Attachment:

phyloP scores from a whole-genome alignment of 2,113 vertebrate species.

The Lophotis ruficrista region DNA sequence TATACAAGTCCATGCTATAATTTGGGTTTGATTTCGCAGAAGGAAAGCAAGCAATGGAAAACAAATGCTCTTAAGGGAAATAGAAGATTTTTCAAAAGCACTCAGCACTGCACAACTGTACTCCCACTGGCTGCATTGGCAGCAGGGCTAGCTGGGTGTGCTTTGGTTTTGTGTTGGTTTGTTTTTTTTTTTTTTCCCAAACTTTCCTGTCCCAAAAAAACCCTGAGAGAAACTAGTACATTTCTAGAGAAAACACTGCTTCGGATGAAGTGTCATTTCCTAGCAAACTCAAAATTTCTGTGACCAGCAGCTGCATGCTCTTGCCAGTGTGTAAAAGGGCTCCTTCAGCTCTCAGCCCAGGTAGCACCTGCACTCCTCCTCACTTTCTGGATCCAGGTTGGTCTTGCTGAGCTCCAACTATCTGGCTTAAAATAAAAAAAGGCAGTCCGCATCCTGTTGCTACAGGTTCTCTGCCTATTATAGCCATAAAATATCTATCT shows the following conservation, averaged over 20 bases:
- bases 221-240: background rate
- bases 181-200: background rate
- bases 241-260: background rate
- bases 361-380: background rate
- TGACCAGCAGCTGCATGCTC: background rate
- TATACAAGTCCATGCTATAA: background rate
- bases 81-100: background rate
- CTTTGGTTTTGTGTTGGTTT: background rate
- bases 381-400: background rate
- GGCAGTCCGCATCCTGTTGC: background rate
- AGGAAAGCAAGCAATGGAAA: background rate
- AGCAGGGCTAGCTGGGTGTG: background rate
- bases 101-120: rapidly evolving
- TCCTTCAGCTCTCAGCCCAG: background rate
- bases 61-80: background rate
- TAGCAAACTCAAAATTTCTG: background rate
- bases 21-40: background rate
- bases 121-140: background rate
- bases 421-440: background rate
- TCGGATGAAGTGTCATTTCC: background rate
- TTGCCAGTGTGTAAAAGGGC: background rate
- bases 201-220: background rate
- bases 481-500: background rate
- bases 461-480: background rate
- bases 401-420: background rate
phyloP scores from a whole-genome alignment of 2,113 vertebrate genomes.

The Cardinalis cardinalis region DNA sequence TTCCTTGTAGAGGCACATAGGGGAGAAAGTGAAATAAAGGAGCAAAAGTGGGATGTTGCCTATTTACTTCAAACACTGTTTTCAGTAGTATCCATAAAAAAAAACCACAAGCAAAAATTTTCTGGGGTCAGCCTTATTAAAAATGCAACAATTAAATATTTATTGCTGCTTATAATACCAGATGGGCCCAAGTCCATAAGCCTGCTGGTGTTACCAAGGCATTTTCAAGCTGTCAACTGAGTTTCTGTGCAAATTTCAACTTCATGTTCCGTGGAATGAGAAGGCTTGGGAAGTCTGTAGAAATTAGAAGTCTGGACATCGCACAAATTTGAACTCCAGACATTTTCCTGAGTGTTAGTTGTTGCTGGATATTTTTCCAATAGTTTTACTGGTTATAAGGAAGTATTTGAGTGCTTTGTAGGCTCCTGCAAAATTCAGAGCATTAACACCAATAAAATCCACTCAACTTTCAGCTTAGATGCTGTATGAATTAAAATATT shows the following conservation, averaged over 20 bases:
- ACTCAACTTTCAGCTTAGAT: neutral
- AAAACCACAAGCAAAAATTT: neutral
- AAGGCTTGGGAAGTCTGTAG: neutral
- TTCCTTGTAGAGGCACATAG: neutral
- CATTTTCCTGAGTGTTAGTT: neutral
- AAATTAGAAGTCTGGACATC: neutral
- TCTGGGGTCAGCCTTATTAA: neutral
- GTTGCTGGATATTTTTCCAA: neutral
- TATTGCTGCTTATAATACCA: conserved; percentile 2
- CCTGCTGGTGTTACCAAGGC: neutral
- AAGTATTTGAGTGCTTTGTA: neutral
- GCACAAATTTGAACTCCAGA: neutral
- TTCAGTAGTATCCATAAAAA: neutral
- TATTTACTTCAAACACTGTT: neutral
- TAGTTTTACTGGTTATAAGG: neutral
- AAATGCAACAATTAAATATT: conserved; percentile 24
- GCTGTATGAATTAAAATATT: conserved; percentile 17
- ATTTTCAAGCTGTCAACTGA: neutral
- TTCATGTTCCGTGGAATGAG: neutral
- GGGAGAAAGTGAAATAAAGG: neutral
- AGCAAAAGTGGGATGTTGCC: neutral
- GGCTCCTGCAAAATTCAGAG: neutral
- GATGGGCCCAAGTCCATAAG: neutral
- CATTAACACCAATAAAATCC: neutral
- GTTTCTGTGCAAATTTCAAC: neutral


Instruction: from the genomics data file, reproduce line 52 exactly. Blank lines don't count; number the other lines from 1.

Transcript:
- GATGGGCCCAAGTCCATAAG: neutral